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1.  Impact of neck dissection on long-term feeding tube dependence in head and neck cancer patients treated with primary radiation or chemoradiation 
Head & neck  2010;32(3):341-347.
Background
The impact of post-treatment neck dissection on prolonged feeding tube dependence in head and neck squamous cell cancer (HNSCC) patients treated with primary radiation or chemoradiation remains unknown.
Methods
Retrospective cohort study using propensity score adjustment to investigate the effect of neck dissection on prolonged feeding tube dependence.
Results
A review of 67 patients with node positive HNSCC (T1-4N1-3), treated with primary radiation or chemoradiation, with no evidence of tumor recurrence and follow-up of at least 24 months was performed. Following adjustment for covariates, the relative risk of feeding tube dependence at 18 months was significantly increased in patients treated with post-treatment neck dissection (RR 4.74, 95% CI 2.07-10.89). At 24 months, the relative risk of feeding tube dependence in the patients having undergone neck dissection increased further (RR 7.66, 95% CI 2.07-10.89). Of patients with feeding tubes two years after completing treatment, 75% remained feeding tube dependent.
Conclusion
Neck dissection may contribute to chronic oropharyngeal dysphagia in HNSCC patients treated with primary radiation or chemoradiation.
doi:10.1002/hed.21188
PMCID: PMC3457780  PMID: 19693946
2.  Fluorescence in situ hybridization gene amplification analysis of EGFR and HER2 in patients with malignant salivary gland tumors treated with lapatinib 
Head & neck  2009;31(8):1006-1012.
Aim
Gene amplification status of the epidermal growth factor receptor (EGFR) and the human epidermal growth factor receptor 2 (HER2) were analyzed and correlated with clinical outcome in patients with progressive malignant salivary glands tumors (MSGT) treated with the dual EGFR/Her2 tyrosine kinase inhibitor lapatinib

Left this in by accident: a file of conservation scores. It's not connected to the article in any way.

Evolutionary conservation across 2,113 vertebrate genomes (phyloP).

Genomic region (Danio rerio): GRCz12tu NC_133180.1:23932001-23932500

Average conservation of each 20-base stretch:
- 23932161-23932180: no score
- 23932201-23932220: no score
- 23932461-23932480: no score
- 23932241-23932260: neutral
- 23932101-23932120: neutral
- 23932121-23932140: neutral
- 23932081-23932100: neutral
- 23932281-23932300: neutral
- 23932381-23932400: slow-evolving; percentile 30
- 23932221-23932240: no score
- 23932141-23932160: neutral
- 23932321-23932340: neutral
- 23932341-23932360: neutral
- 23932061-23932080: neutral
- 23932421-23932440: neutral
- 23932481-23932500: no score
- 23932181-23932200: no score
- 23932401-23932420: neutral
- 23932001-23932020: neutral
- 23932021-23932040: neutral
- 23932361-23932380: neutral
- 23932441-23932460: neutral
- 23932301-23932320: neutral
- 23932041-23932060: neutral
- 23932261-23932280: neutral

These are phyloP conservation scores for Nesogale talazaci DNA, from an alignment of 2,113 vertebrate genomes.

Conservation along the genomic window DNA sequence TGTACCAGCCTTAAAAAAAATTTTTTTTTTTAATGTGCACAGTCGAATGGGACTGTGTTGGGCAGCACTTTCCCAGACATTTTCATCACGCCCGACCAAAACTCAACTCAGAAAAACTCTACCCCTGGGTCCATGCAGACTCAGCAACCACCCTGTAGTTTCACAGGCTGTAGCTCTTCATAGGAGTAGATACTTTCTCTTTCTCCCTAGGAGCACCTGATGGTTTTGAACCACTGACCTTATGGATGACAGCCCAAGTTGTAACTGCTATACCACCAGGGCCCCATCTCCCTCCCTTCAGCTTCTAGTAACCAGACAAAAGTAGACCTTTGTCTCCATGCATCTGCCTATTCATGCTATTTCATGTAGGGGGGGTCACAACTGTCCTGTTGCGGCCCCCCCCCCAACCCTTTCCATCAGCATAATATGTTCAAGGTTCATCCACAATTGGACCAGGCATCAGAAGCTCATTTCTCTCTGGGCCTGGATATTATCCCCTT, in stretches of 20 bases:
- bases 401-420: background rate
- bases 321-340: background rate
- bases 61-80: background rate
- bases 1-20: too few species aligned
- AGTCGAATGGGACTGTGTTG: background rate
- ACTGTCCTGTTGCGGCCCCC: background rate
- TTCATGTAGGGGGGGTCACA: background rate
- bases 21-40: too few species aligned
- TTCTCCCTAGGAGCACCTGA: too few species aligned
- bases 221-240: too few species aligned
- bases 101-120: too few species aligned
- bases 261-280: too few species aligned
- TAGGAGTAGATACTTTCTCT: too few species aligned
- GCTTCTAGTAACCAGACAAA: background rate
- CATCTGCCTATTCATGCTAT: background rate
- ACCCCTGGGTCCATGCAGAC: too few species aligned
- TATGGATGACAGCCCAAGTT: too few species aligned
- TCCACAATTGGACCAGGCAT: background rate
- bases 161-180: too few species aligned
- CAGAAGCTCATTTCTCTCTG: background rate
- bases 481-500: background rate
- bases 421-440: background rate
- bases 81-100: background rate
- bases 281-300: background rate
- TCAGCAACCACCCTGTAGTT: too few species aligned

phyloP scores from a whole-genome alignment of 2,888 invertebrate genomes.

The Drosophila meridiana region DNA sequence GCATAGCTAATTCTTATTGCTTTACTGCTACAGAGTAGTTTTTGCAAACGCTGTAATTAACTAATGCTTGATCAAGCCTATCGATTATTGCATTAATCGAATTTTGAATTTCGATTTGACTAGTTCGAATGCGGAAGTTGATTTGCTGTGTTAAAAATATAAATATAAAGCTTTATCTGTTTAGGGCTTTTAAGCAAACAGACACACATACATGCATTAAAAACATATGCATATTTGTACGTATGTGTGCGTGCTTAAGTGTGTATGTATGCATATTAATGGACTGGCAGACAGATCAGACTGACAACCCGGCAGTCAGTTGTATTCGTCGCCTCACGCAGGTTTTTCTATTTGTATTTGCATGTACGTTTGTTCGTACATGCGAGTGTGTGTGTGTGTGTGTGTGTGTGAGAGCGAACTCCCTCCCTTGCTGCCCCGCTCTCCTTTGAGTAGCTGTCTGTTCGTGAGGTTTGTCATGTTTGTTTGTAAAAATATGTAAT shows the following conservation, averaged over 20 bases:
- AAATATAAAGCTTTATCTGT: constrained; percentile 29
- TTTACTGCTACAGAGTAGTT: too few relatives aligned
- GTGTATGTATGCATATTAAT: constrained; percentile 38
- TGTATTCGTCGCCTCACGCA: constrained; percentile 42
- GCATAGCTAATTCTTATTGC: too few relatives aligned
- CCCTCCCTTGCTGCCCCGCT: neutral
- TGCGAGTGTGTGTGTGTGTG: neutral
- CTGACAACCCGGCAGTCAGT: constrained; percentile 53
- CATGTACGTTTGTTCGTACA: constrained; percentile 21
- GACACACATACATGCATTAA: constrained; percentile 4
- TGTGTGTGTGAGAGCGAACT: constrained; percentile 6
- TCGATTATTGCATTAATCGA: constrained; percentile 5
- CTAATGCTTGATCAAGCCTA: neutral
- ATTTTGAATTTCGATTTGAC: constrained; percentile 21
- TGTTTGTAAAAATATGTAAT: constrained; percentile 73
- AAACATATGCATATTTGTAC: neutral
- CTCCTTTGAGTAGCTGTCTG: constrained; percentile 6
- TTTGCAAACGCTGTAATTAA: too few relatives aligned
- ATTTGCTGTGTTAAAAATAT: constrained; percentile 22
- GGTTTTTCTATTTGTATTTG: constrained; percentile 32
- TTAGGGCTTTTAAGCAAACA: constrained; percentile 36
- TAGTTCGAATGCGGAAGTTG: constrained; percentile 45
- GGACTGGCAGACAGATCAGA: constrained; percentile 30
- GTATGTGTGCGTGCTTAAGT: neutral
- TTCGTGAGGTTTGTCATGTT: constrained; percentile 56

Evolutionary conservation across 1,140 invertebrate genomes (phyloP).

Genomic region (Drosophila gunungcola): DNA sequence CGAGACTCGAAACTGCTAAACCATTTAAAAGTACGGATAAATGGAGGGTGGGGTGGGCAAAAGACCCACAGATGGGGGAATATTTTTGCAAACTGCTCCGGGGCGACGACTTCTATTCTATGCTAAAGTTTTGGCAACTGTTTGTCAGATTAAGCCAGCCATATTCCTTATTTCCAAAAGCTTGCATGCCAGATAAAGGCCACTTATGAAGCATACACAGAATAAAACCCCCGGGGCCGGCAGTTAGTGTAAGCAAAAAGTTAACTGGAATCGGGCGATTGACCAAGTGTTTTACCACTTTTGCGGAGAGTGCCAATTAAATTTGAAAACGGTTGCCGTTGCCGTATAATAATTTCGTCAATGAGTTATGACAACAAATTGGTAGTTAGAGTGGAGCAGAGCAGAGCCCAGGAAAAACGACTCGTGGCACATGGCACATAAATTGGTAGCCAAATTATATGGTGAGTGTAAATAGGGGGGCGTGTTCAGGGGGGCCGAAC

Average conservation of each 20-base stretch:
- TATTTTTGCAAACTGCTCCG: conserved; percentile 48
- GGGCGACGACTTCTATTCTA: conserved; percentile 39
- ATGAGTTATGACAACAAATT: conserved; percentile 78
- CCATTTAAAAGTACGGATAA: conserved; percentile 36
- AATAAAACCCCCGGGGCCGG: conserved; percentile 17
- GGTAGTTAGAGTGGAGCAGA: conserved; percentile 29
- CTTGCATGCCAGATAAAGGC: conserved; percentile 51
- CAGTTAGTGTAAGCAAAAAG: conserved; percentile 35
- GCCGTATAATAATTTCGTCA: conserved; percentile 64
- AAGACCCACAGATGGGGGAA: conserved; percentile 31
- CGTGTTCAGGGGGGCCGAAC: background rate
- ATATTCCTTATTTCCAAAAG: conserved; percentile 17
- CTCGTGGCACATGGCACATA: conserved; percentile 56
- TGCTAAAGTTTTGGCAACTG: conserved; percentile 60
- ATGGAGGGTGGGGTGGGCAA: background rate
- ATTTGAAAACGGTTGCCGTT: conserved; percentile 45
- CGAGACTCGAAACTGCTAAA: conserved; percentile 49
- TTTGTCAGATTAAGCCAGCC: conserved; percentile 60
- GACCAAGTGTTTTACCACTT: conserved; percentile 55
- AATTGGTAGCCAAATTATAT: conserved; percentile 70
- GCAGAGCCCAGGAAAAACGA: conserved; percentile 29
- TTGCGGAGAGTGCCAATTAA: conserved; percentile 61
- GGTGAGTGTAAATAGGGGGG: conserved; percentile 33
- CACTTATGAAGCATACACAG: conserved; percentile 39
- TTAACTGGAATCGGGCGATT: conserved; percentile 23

Methods
Fluorescence in situ hybridization (FISH) analysis for both EGFR and HER2 gene amplification was performed successfully in the archival tumor specimens of 20 patients with adenoid cystic carcinomas (ACC) and 17 patients with non-ACC, all treated with lapatinib.
Results
For ACC, no EGFR or HER2 amplifications were detected. For non-ACC, no EGFR gene amplifications were detected but 3 patients (18%) were HER2 amplified and all had stained 3+ for both EGFR and HER2 by immunohistochemistry (IHC) in their archival specimens. Two of these patients had time-to-progression (TTP) durations of 8.3 months and 18.4 months respectively. Interestingly, patients with low and high HER2/chromosome-specific centromeric enumeration probe (CEP) 17 ratio had a prolonged TTP than those with moderate ratios for both ACC and non-ACC subtypes.
Conclusions
HER2 to CEP17 FISH ratio may predict which patients with MSGT have an increased likelihood to benefit from lapatinib. The finding of HER2:CEP17 ratio as a predictive marker of efficacy to lapatinib warrants further investigation.
doi:10.1002/hed.21052
PMCID: PMC2711990  PMID: 19309723
MSGT; lapatinib; EGFR and HER2 gene amplification; FISH

Results 1-2 (2)